Is China Molybdenum (HKG:3993) using too much debt?
Berkshire Hathaway’s Charlie Munger-backed outside fund manager Li Lu is quick to say, “The biggest risk in investing isn’t price volatility, but whether you’re going to suffer a permanent loss of capital “. When we think of a company’s risk, we always like to look at its use of debt, because over-indebtedness can lead to ruin. Above all, China Molybdenum Co., Ltd. (HKG:3993) is in debt. But the more important question is: what risk does this debt create?
Why is debt risky?
Generally speaking, debt only becomes a real problem when a company cannot easily repay it, either by raising capital or with its own cash flow. Ultimately, if the company cannot meet its legal debt repayment obligations, shareholders could walk away with nothing. However, a more common (but still painful) scenario is that it has to raise new equity at a low price, thereby permanently diluting shareholders. Of course, the advantage of debt is that it often represents cheap capital, especially when it replaces dilution in a business with the ability to reinvest at high rates of return. The first step when considering a company’s debt levels is to consider its cash and debt together.
Check out our latest analysis for molybdenum from China
What is China Molybdenum’s net debt?
The image below, which you can click on for more details, shows that in March 2022, China Molybdenum had a debt of 59.4 billion Canadian yen, compared to 52.8 billion Canadian yen in one year. However, it has 46.8 billion national yen of cash to offset this, resulting in a net debt of approximately 12.6 billion national yen.
How strong is China Molybdenum’s balance sheet?
According to the latest published balance sheet, China Molybdenum had liabilities of 73.8 billion Canadian yen due within 12 months and liabilities of 43.3 billion domestic yen due beyond 12 months. On the other hand, it had a cash position of 46.8 billion Canadian yen and 5.14 billion national yen of receivables due within one year. It therefore has liabilities totaling 65.2 billion Canadian yen more than its cash and short-term receivables, combined.
This is a mountain of leverage, even compared to its gargantuan market capitalization of 97.5 billion Canadian yen. This suggests shareholders would be heavily diluted if the company needed to shore up its balance sheet quickly.
We use two main ratios to inform us about debt to earnings levels. The first is net debt divided by earnings before interest, taxes, depreciation and amortization (EBITDA), while the second is how often its earnings before interest and taxes (EBIT) covers its interest expense (or its interests, for short). The advantage of this approach is that we consider both the absolute amount of debt (with net debt to EBITDA) and the actual interest expense associated with that debt (with its interest coverage ratio ).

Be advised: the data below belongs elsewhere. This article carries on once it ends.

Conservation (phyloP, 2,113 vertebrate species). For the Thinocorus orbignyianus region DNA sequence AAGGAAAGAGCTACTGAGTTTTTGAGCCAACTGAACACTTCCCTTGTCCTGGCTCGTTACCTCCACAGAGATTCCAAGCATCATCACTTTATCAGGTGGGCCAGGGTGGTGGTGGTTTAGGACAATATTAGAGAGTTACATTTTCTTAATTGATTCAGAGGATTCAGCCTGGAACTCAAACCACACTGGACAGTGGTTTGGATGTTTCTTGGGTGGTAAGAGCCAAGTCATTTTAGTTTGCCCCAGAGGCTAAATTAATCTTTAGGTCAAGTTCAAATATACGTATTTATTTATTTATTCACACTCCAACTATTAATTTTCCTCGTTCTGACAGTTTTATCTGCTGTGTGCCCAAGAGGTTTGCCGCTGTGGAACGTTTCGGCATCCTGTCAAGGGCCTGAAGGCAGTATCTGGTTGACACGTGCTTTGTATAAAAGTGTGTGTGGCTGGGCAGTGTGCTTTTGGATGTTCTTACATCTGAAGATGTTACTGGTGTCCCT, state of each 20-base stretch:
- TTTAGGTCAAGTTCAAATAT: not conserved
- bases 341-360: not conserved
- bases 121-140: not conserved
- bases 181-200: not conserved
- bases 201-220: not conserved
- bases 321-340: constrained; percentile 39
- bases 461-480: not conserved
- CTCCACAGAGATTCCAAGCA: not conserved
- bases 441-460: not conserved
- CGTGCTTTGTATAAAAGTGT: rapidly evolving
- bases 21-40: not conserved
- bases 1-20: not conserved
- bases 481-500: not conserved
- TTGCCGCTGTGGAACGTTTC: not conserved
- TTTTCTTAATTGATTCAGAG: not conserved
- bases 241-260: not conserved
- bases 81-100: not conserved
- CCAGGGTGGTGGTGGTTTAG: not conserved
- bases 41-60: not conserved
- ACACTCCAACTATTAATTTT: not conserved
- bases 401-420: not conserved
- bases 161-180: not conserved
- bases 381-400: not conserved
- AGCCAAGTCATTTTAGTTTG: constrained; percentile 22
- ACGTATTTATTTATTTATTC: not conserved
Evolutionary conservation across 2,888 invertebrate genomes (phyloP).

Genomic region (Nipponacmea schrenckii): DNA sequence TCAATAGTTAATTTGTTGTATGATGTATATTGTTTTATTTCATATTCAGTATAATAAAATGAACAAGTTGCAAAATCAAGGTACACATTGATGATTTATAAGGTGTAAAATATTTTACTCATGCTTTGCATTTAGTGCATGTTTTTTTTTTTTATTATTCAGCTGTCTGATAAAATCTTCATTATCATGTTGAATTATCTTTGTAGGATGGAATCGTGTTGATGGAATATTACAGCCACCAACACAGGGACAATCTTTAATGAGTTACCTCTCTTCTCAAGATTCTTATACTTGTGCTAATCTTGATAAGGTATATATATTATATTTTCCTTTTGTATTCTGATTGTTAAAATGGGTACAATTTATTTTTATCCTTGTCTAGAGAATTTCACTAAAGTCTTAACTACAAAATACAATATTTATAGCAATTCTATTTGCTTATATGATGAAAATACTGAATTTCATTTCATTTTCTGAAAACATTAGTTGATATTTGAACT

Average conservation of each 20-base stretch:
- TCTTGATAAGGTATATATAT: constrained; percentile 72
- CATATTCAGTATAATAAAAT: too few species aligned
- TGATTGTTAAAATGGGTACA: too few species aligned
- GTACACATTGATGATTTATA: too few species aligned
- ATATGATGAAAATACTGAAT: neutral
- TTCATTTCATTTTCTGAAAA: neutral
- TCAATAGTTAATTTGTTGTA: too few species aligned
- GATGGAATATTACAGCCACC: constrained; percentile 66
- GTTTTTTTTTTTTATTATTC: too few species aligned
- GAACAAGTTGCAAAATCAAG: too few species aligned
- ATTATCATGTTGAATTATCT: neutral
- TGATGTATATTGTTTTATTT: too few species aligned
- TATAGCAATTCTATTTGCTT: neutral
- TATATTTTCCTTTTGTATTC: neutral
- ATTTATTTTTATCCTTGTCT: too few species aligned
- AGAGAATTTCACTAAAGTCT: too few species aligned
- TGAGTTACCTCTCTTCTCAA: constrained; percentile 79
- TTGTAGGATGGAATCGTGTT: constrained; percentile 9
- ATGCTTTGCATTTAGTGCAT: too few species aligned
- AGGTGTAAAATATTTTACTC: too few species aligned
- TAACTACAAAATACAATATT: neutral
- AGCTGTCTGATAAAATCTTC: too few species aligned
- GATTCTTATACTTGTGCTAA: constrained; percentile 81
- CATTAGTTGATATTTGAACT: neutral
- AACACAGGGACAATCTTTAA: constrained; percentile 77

China Molybdenum has a low net debt to EBITDA ratio of just 0.64. And its EBIT covers its interest charges 20.9 times. So we’re pretty relaxed about his super-conservative use of debt. On top of that, we are happy to report that China Molybdenum increased its EBIT by 38%, reducing the specter of future debt repayments. The balance sheet is clearly the area to focus on when analyzing debt. But ultimately, the company’s future profitability will decide whether China Molybdenum can strengthen its balance sheet over time. So if you are focused on the future, you can check out this free report showing analyst earnings forecast.
Finally, a business needs free cash flow to pay off its debts; book profits are not enough. We must therefore clearly examine whether this EBIT generates a corresponding free cash flow. Over the past two years, China Molybdenum has had negative free cash flow, overall. Debt is generally more expensive and almost always riskier in the hands of a company with negative free cash flow. Shareholders should hope for an improvement.
Our point of view
China Molybdenum’s ability to cover its interest charges with its EBIT and its EBIT growth rate have reinforced our ability to manage its debt. But truth be told, his conversion from EBIT to free cash flow had us biting our nails. Looking at all this data, we feel a bit cautious about China Molybdenum’s debt levels. While we understand that debt can improve return on equity, we suggest shareholders keep a close eye on their level of debt, lest it increase. There is no doubt that we learn the most about debt from the balance sheet. However, not all investment risks reside on the balance sheet, far from it. These risks can be difficult to spot. Every business has them, and we’ve spotted 1 warning sign for Molybdenum from China you should know.
In the end, it’s often best to focus on companies that aren’t in debt. You can access our special list of these companies (all with a track record of earnings growth). It’s free.
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This Simply Wall St article is general in nature. We provide commentary based on historical data and analyst forecasts only using unbiased methodology and our articles are not intended to be financial advice. It is not a recommendation to buy or sell stocks and does not take into account your objectives or financial situation. Our goal is to bring you targeted long-term analysis based on fundamental data. Note that our analysis may not take into account the latest announcements from price-sensitive companies or qualitative materials. Simply Wall St has no position in the stocks mentioned.